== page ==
Petitioner also challenges the magistrate judge's resolution of petitioner's ground for relief based on the purported insufficiency of the evidence supporting the jury's finding that petitioner's crimes were gang-related. In particular, petitioner faults the magistrate judge for relying on the testimony of E.F. to show that substantial evidence supported the jury's finding regarding the gang allegation. That testimony, according to petitioner, was unreliable because E.F. had a reason to fabricate his testimony. (Objections at 5-7). To the extent that the jury credited E.F.'s account, no error occurred. See United States v. Scheffer, 523 U.S. 303, 313 (1998) (noting that "[d]etermining the weight and credibility of witness testimony, therefore, has long been held to be the 'part of every case [that] belongs to the jury'"); United States v. Bhagat, 436 F.3d 1140, 1146 n.3 (9th Cir. 2006) (on direct review stating, "It is the province of the trier of fact 'to determine the credibility of witnesses, resolve evidentiary conflicts, and draw reasonable inferences from proven facts'") (citation omitted). Accordingly, petitioner's challenge to the gang enhancement fails.

Finally, petitioner uses his objections to assert new grounds for relief. Specifically, in connection with nearly each of his existing grounds for relief, petitioner asserts that he received ineffective assistance of counsel. Petitioner was admonished that grounds raised for the first time in objections would not be considered. (Order, dated Jan. 5, 2009). The court, in its discretion, chooses not to consider the new grounds for relief that petitioner has raised for the first time in his objections. See United States v. Howell, 231 F.3d 615, 621-22 (9th Cir. 2000).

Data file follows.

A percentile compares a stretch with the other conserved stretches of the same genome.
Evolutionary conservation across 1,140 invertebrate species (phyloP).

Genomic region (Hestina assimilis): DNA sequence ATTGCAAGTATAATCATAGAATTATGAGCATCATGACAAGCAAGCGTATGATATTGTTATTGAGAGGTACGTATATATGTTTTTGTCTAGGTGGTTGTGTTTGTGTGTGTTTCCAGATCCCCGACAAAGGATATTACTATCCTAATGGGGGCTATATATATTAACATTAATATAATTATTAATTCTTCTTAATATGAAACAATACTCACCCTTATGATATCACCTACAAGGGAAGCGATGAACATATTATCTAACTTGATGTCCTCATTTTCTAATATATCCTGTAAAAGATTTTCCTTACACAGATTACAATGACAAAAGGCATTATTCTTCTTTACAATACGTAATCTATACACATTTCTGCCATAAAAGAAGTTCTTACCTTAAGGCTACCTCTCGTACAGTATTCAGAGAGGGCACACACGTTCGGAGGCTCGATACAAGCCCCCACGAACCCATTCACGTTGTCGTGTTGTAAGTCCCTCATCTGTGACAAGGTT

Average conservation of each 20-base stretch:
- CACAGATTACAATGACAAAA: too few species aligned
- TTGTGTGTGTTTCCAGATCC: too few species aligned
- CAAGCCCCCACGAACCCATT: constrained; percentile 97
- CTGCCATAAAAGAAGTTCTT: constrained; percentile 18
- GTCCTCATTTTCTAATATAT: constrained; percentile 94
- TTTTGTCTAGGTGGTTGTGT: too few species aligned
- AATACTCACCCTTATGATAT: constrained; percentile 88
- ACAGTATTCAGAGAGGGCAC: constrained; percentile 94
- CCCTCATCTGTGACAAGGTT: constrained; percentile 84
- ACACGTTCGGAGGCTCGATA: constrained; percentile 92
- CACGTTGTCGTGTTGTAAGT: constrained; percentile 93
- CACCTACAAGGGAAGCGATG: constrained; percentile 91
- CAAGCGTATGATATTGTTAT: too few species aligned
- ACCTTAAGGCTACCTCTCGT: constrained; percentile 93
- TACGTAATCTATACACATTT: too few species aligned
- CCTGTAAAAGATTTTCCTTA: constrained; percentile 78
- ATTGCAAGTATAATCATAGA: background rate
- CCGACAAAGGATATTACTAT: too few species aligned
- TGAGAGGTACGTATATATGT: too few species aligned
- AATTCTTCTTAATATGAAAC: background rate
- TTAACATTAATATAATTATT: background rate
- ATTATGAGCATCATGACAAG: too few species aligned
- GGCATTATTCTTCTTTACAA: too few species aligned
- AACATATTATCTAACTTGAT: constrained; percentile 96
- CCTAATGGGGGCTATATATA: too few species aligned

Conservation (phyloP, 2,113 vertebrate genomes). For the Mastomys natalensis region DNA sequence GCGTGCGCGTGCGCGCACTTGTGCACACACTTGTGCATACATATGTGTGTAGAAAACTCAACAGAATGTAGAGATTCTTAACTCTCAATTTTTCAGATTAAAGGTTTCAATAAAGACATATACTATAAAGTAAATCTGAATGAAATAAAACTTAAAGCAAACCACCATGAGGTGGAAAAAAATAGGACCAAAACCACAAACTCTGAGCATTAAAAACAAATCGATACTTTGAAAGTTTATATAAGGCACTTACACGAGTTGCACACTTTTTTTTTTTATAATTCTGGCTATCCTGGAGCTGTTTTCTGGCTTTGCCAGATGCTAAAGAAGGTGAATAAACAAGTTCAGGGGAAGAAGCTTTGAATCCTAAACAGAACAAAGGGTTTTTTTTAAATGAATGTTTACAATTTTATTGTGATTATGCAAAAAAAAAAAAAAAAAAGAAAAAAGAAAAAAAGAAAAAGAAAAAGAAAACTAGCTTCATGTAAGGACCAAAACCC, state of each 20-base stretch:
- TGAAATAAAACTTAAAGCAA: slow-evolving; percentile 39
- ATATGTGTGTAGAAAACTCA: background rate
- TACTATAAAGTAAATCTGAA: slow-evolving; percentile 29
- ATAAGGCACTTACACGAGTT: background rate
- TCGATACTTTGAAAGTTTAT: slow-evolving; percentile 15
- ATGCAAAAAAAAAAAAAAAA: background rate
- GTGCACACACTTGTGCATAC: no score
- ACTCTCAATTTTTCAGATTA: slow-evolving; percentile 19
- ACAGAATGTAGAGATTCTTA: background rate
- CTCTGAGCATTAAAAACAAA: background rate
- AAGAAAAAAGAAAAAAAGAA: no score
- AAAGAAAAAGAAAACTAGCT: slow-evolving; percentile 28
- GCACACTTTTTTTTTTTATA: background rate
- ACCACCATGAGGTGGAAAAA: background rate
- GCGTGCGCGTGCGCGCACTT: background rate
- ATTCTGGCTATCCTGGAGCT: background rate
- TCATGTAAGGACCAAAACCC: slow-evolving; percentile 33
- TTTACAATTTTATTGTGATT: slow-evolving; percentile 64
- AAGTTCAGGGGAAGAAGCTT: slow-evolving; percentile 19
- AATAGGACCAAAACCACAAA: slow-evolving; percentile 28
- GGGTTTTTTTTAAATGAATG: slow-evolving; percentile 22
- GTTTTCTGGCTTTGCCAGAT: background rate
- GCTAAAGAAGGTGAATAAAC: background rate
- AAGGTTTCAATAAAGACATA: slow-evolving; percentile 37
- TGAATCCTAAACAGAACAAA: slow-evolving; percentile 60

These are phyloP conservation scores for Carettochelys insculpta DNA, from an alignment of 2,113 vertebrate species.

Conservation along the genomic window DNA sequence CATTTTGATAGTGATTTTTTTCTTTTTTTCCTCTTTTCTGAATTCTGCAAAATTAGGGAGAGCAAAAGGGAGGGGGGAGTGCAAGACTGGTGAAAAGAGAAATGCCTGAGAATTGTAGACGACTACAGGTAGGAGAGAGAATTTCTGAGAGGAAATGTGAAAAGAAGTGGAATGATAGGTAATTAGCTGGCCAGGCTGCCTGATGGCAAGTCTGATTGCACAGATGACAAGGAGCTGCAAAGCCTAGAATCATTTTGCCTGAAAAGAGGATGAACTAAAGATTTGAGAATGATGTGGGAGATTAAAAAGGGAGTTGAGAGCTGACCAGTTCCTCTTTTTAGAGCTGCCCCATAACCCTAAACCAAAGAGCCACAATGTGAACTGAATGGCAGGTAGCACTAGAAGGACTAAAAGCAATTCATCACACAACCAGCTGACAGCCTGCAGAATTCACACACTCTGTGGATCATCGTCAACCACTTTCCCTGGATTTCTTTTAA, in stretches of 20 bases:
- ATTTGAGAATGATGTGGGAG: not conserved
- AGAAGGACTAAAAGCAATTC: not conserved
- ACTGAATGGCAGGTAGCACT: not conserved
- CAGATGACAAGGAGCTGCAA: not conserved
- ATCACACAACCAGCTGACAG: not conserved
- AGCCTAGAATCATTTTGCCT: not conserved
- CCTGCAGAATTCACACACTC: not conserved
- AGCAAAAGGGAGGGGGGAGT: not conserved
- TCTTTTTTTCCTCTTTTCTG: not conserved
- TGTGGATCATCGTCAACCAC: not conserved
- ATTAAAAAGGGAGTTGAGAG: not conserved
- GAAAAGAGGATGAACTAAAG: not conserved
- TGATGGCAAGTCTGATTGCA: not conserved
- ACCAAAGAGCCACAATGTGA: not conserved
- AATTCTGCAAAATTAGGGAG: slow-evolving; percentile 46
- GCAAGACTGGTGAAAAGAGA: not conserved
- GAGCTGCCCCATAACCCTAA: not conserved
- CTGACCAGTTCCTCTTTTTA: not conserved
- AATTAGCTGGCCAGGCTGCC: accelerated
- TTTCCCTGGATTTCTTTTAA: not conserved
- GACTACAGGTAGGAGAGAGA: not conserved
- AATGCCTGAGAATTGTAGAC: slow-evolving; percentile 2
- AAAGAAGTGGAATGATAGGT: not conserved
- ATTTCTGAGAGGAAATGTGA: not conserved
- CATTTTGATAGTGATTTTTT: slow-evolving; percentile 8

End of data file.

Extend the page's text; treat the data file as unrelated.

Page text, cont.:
However, even if the court was inclined to consider petitioner's new grounds for relief, the court would not find any of them meritorious. Assuming without deciding that petitioner could show deficient performance, he could not show prejudice stemming from the purported deficiencies in his counsel's performance. Strickland v. Washington, 466 U.S. 668, 687 (1984). Each of petitioner's ineffective assistance of counsel grounds for relief corresponds to one of his existing grounds for relief. (See, e.g., Objections at 6 (asserting counsel was ineffective for failing to object to gang allegation); id. at 8 (asserting counsel was ineffective for failing to request jury be instructed with CALJIC 2.71.7); id. at 10-11 (asserting counsel was ineffective for failing to object to prosecution's closing argument)). But as stated in the report and recommendation, each of those grounds for relief failed on its own merits. Thus, no identified action on trial counsel's part would have changed the result. Moreover, no prejudice resulted because the evidence against petitioner was strong, including eyewitness testimony, forensic evidence, and physical evidence tying him to the shootings. (See Opinion at 47).

Accordingly, after having considered the arguments above and all other arguments raised by petitioner in his objections, the court concurs with and adopts the findings, conclusions, and recommendations of the magistrate judge.

IT IS ORDERED that judgment be entered denying the petition for writ of habeas corpus and dismissing this action with prejudice.